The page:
Both countries signed the declaration, having agreed about its text in April, after a long dispute over the use of specific wording.
The EU-mediated high-level meeting between Kosovo PM Albin Kurti and Serbia’s President, Aleksandar Vucic, in Brussels on Tuesday, resulted in the endorsement of the parties for the Declaration on Missing Persons.
They “reaffirmed the importance of resolving the fate of the remaining Missing Persons, to bring closure to the suffering of their loved ones and to foster lasting reconciliation and peace,” the High Representative of the EU, Josep Borrell, said, after the meeting.
“Both Parties have recognised the issue of Missing Persons as a humanitarian one, and noted the urgent need for additional joint efforts to alleviate the situation of the affected families and the wider community,“ he added.
Borrell added that the EU “welcomes the Parties’ endorsement of the declaration and expects that the Parties make tangible progress on bringing to a closure the outstanding cases of Missing Persons and on fulfilling their respective obligations towards the families”.
Of the 6,065 cases of persons who went missing in the period 1 January 1998 to 31 December 2000, 1,621 remain unresolved, the EU High Representative noted.
“We hope today’s agreed Declaration in Brussels will pave the way for the acknowledgement of these crimes and for justice,” Kosovo’s President, Vjosa Osmani, said after the meeting.
Kosovo and Serbia previously agreed on the majority of the wording of the declaration, but specific words became deal-breakers.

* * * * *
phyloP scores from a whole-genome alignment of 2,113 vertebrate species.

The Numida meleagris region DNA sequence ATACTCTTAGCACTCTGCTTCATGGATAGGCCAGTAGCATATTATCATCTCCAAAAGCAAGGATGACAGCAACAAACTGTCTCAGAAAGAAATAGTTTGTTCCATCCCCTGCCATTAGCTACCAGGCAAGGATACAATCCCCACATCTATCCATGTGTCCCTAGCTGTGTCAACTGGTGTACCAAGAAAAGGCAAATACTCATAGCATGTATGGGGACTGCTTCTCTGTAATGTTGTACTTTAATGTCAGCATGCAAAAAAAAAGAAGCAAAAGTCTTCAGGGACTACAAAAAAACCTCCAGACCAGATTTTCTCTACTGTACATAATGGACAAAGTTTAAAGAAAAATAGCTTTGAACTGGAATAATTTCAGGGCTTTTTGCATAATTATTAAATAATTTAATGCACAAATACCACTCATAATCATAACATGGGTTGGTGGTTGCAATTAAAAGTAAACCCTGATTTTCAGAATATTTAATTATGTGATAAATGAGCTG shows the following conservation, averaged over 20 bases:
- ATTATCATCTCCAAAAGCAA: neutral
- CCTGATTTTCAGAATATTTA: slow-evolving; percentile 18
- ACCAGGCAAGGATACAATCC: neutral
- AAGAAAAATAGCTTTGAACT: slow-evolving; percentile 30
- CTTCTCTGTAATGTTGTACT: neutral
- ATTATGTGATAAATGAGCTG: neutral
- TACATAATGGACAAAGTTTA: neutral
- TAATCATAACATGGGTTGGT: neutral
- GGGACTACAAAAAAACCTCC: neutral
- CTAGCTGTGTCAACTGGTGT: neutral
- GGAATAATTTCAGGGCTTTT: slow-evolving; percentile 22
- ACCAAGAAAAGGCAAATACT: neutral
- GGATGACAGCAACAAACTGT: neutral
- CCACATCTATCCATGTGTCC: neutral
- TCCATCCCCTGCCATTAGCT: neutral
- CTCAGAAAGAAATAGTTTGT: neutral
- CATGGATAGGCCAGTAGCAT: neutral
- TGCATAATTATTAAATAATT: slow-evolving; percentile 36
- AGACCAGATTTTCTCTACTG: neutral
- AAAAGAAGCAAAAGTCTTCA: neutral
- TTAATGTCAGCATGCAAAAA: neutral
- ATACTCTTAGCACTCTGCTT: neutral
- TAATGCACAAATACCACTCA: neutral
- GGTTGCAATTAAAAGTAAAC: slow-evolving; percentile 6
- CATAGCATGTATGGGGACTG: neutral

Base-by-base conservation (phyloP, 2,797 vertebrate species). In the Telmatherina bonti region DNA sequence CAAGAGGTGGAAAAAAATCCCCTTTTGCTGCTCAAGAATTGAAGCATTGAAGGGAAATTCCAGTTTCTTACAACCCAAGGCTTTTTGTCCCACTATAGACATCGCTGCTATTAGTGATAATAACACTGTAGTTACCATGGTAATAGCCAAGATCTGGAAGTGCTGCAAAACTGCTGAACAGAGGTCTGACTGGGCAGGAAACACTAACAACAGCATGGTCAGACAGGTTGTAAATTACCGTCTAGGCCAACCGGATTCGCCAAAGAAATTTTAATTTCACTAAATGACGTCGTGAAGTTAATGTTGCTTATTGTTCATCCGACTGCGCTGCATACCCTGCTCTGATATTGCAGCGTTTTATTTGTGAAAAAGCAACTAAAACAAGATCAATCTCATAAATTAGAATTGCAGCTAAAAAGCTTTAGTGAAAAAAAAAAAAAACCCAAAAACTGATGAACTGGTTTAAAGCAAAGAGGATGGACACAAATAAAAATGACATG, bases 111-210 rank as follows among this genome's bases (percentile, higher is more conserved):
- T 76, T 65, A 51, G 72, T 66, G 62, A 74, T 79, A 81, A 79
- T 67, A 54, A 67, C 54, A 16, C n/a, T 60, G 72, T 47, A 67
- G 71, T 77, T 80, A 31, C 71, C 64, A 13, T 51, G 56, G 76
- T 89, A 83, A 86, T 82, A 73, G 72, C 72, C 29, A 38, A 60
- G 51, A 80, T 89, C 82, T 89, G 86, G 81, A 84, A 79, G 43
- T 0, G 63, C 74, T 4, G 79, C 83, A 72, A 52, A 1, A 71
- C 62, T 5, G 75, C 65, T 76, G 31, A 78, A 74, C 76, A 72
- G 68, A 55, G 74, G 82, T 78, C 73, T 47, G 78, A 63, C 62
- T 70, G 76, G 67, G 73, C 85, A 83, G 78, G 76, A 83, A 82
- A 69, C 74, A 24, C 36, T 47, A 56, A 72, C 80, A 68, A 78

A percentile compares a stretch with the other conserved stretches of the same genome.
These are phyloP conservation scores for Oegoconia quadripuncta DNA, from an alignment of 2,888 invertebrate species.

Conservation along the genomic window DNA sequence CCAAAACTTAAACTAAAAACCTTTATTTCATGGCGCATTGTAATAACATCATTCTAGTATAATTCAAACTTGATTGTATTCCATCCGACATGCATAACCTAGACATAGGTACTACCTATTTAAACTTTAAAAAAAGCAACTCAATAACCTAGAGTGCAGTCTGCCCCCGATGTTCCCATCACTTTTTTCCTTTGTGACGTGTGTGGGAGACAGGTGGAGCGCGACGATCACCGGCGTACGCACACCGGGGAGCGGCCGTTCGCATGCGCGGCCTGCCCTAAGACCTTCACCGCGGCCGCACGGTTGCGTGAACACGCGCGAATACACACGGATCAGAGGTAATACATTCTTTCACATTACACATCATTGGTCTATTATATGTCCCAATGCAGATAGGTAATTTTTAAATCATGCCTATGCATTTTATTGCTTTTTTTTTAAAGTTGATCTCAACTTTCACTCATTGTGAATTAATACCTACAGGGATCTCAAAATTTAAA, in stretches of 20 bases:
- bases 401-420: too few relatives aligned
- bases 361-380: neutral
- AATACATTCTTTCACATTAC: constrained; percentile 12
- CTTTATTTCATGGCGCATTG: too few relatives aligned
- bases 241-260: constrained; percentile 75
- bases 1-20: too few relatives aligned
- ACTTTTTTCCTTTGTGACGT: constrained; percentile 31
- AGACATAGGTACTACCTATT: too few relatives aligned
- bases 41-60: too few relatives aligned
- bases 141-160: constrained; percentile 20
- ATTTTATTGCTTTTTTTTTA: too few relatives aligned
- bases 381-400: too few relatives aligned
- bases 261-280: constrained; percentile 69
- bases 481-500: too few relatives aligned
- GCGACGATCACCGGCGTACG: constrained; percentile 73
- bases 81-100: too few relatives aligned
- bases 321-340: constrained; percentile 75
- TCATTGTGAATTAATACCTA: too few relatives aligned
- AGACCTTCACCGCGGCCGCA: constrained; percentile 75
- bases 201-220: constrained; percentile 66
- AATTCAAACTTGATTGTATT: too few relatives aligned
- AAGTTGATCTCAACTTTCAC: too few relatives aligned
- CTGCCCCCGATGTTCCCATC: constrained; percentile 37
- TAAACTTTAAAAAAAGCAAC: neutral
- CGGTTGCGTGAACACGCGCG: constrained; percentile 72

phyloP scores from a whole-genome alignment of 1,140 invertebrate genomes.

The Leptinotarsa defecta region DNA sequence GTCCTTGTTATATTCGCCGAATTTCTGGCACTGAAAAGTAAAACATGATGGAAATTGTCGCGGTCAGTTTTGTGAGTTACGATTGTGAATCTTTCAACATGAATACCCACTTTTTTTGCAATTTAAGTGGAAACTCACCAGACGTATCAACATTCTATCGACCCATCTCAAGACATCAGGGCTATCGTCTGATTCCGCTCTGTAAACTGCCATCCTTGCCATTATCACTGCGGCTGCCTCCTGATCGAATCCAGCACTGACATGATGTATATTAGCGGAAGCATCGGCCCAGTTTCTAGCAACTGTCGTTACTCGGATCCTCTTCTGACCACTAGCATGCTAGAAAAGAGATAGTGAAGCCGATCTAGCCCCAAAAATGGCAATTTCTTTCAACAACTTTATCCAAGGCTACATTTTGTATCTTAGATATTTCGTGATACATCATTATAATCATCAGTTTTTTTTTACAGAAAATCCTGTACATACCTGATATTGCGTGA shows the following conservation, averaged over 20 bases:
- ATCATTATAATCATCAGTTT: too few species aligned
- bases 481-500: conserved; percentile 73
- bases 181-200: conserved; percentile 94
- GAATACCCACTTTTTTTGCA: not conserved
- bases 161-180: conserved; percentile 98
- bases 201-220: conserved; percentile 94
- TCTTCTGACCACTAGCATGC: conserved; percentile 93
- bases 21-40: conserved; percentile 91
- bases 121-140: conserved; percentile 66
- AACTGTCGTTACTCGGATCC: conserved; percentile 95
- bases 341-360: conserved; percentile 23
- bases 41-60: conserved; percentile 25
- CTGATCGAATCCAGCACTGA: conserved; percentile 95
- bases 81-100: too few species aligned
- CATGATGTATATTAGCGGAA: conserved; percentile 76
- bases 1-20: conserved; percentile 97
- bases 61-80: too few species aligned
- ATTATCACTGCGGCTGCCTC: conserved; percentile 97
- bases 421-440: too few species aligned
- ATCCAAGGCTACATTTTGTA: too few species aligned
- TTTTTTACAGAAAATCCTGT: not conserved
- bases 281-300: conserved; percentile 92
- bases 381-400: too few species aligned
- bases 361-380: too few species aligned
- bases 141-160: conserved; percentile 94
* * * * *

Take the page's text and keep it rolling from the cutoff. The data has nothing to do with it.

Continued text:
Kosovo insisted on having the wording “forcibly disappeared persons” in the declaration, while Serbia insisted on “disappeared persons” only.
The official version of the Declaration uses the term “disappeared persons”, but noted that the understanding of the definition follows the International Committee of the Red Cross, ICRC, understanding of missing persons, which includes “persons forcibly disappeared”.
Ahead of the meeting, Kurti had a phone call with the US State Department advisor, Derek Chollet. Chollet wrote that he had a productive conversation with Kurti among others about “the importance of implementing the Association for Serb-majority Municipalities immediately, and strong U.S-Kosovo partnership.”
‘Disappeared persons’ or ‘persons disappeared by force’
“[…] we insist on highlighting that [the disappearances] happened by force, was done using violence, because they were not people that disappeared as a cause of natural disasters,” Kurti said in a conference on July, 2022.
Bekim Blakaj, from the Fund for Humanitarian Rights in Kosovo, clarified for RFE in August 2022 that, in professional literature, the terms “persons disappeared by force” and “disappeared persons” are clearly defined.
According to him, “persons disappeared by force” means persons kidnapped at a certain moment, in a certain place, by representatives of state security agencies, be they the police, the army or the intelligence service.
Meanwhile, “disappeared persons”, explains Blakaj, are persons whose fate is unknown, but the possibility that they too have disappeared by violence, or in other forms, including natural disasters, is not excluded.
According to Blakaj, the insistence of both parties on different terms reveals “their approach from a political prism”.
“It is clear that the Serbian President, Vucic, wants to avoid this notion, this definition [persons disappeared by force], because he wants, perhaps, to remove the responsibility from the Serbian state, from the agencies of the Serbian state,” said Blakaj.
More than 23 years after the end of the Kosovo war, there are fears that witnesses may die and information about the whereabouts of the missing is scarce.
The government of Kosovo says that in order to arrive faster at the identification of possible mass graves, access is needed to the military archives of Serbia. Serbia has so far refused to provide such access, but according to the new Declaration it will have to do so.
03 May 2023 - 14:27
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